Nutrient Difficient Disease Detection Technologies for Crops in Korea: A review

Seung-Min Baek1Yong-Joo Kim1,2Jeong-Hoon Jang3*


This paper reviews and summarizes some of the non-invasive techniques used to detect crop diseases. His two main categories of non-invasive monitoring of crop diseases are (1) spectroscopy and imaging techniques, and (2) volatile organic compound profiling-based techniques for recognizing crop diseases. Spectroscopy and imaging techniques include fluorescence spectroscopy, visible-IR spectroscopy, fluorescence imaging, and hyperspectral imaging. Disease detection based on the VOC profile involves the use of electronic nasal or GC-MS-based volatile metabolite analysis emitted from healthy and diseased crops as tools to identify the disease. Some of the challenges in these technologies are (1) the impact of background data on the resulting profile or data, (2) technology optimization for specific crop diseases, and (3) continuous automated monitoring. Technology automation. Crop diseases under real-world field conditions. This review suggests that these disease detection methods show excellent potential for the ability to accurately detect crop diseases. Spectroscopic and imaging techniques can be integrated with autonomous agricultural vehicles for reliable, real-time crop disease detection to achieve superior crop disease control and control.



Crop diseases constitute a major threat in agricultural production systems that deteriorate yield quality and quantity at production, storage, and transportation level. At farm level, reports on yield losses, due to crop diseases, are very common. Furthermore, crop diseases pose significant risks to food security at a global scale. Timely identification of crop diseases is a key aspect for efficient management. Crop diseases may be provoked by various kinds of bacteria, fungi, pests, viruses, and other agents. Disease symptoms, namely the physical evidence of the presence of pathogens and the changes in the crops’ phenotype, may consist of leaf and fruit spots, wilting and color change, curling of leaves, etc. Historically, disease detection was conducted by expert agronomists, by performing field scouting. However, this process is time-consuming and solely based on visual inspection. Recent technological advances have made commercially available sensing systems able to identify diseased crops before the symptoms become visible.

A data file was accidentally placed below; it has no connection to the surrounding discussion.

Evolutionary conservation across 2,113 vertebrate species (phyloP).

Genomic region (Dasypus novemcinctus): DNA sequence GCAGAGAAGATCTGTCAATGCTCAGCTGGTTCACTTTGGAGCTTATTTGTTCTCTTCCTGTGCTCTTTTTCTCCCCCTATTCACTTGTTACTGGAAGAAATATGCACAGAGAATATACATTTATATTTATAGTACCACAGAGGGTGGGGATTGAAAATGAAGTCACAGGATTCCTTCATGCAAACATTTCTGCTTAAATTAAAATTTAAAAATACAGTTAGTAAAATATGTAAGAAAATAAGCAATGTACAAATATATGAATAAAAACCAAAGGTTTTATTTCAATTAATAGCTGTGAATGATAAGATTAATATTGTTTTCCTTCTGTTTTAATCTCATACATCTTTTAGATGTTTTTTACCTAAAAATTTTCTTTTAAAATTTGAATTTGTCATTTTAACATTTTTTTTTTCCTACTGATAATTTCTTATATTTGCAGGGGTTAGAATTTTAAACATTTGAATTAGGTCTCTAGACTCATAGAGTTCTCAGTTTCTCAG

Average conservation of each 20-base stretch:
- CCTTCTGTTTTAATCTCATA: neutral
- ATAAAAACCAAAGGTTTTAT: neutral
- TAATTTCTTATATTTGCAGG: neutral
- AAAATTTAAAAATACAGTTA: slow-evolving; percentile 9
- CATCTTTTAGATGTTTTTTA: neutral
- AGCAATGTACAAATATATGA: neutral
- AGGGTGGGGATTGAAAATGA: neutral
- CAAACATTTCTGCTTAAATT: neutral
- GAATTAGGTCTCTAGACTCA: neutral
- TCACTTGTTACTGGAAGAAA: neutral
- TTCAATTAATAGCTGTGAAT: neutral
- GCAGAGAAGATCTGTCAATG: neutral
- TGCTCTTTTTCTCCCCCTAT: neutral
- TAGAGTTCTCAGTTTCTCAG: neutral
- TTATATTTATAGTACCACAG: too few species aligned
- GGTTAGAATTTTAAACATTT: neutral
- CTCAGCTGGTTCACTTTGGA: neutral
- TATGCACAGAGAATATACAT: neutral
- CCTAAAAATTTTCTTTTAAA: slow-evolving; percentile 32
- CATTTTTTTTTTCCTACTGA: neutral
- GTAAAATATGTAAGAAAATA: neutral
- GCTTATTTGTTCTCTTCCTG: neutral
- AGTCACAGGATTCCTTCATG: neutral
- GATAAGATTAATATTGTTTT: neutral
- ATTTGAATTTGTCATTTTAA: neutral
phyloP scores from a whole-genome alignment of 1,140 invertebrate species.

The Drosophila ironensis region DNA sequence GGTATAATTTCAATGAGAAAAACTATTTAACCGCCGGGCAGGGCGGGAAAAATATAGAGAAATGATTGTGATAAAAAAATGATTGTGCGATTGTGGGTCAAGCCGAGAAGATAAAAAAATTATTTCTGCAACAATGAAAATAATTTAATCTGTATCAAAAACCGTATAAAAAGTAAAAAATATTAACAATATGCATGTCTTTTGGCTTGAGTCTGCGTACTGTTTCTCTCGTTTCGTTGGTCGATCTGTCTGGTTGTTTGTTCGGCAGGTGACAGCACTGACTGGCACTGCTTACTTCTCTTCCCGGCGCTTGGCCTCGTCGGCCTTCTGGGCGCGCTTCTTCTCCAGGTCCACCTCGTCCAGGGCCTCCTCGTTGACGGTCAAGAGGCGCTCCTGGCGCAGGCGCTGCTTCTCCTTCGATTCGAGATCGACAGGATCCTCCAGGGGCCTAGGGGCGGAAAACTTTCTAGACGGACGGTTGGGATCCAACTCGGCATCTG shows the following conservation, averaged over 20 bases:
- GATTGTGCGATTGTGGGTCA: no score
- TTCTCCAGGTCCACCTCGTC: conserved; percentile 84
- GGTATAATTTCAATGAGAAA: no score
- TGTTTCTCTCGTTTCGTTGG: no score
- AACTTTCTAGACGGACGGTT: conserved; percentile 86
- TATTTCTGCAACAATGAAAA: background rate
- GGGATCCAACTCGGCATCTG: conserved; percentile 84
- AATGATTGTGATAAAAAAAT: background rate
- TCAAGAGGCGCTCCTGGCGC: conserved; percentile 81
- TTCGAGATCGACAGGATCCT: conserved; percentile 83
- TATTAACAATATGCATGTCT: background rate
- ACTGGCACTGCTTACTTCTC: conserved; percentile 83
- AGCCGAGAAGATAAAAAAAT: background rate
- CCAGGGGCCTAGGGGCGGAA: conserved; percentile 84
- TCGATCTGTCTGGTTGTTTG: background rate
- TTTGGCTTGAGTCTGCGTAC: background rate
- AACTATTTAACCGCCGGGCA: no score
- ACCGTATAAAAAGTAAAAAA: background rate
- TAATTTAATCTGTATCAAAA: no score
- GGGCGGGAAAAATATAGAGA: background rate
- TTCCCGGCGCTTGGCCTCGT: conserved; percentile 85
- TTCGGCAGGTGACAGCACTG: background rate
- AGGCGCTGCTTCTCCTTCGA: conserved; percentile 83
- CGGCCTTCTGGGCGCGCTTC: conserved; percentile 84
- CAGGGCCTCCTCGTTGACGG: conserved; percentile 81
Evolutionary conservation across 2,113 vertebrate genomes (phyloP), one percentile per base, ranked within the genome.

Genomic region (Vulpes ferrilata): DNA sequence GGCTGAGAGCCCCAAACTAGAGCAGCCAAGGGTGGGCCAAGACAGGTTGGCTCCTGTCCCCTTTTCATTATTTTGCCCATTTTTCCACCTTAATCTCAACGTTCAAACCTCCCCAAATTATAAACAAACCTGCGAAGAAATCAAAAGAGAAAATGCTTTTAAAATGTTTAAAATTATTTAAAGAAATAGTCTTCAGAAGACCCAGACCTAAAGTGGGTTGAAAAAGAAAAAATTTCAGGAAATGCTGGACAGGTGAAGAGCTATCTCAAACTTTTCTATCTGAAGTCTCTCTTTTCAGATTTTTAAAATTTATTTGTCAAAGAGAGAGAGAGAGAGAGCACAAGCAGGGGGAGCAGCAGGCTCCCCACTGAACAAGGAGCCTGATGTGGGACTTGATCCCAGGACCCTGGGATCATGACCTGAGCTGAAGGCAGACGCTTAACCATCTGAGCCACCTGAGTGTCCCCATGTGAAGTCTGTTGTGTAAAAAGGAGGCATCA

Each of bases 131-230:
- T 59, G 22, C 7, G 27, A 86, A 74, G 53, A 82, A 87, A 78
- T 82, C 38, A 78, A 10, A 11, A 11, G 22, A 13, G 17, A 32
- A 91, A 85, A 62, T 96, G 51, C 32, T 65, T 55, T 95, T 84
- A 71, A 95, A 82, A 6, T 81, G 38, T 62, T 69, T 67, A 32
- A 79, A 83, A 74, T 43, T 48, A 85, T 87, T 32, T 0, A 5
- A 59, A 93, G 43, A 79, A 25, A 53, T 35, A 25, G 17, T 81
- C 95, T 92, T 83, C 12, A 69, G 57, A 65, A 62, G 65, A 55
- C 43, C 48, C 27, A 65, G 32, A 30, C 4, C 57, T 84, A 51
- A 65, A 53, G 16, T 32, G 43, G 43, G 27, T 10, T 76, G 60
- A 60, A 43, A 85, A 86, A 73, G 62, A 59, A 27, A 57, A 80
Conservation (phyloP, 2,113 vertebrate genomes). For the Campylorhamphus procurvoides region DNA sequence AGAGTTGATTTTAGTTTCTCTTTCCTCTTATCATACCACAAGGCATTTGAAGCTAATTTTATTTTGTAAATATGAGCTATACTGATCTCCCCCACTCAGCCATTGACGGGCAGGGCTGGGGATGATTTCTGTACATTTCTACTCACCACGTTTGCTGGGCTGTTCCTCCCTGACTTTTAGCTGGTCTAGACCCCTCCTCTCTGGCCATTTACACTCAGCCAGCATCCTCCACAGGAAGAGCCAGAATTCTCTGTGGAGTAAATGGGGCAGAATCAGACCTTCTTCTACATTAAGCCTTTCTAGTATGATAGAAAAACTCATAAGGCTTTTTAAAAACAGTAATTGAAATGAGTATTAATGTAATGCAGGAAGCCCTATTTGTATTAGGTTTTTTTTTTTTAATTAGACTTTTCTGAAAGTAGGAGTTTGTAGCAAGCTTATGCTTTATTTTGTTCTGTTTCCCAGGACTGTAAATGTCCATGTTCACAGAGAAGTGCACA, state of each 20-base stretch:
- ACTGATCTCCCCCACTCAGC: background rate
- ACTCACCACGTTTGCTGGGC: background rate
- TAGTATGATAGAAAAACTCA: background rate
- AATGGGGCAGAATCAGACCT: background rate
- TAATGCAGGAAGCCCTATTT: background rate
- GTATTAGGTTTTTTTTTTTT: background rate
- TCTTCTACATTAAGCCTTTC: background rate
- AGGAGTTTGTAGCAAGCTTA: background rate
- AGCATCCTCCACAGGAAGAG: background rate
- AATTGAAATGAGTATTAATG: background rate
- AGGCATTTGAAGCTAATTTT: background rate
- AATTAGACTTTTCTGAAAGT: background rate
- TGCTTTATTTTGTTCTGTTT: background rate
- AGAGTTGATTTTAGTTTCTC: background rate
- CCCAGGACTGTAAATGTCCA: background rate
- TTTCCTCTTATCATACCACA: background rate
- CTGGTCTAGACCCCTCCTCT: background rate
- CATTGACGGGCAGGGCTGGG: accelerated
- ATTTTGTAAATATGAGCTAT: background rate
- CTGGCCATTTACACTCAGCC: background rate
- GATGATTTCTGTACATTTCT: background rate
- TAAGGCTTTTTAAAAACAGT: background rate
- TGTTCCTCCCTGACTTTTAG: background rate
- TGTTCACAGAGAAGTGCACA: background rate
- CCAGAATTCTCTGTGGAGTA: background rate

Reliable diagnosis of diseases and pests in the early stages of crop production is highly desirable to reduce significant production and economic losses. The main purpose of crop pest diagnosis is to assess crop health and determine the cause of the disease. However, one of the major challenges is the difficulty in determining the physical, chemical, and biological changes in crops during the asymptomatic stage of infection. Another challenge is that it is difficult to work in a timely and economical manner. Crop diseases result in significant production and economic losses to agriculture around the world. Monitoring the health of crops and trees and detecting diseases is important for sustainable agriculture. As far as we know, there are no commercially available sensors that evaluate the condition of trees in real time. Scouting is the most widely used mechanism for monitoring tree stress today. This is a costly, labor-intensive and time-consuming process. Molecular techniques such as the polymerase chain reaction are used to identify crop diseases that require detailed sampling and processing procedures. Initial information for crop health and disease detection should facilitate disease management using appropriate management strategies such as pesticide application, fungicide application, and vector control through disease-specific chemical application.

There is a need for fast and reliable diagnostic methods that can be used in the field to detect crop diseases at the asymptomatic stage. Indirect methods that rely on imaging techniques and the profile of VOCs emitted from abundant crops can meet these needs. For example, for early detection of stress, spectroscopic imaging techniques used both in the field and in cultivated greenhouse crops show satisfactory classification accuracy. However, some changes and improvements are still needed, including temporary consequences. Biosensors that use phage display and biophotonics have been reported to detect infections immediately, but must be corrected, improved, and properly validated before being used in the field. Therefore, the purpose of this study is to organize, examine and compare the characteristics of the three methods for detecting crop diseases.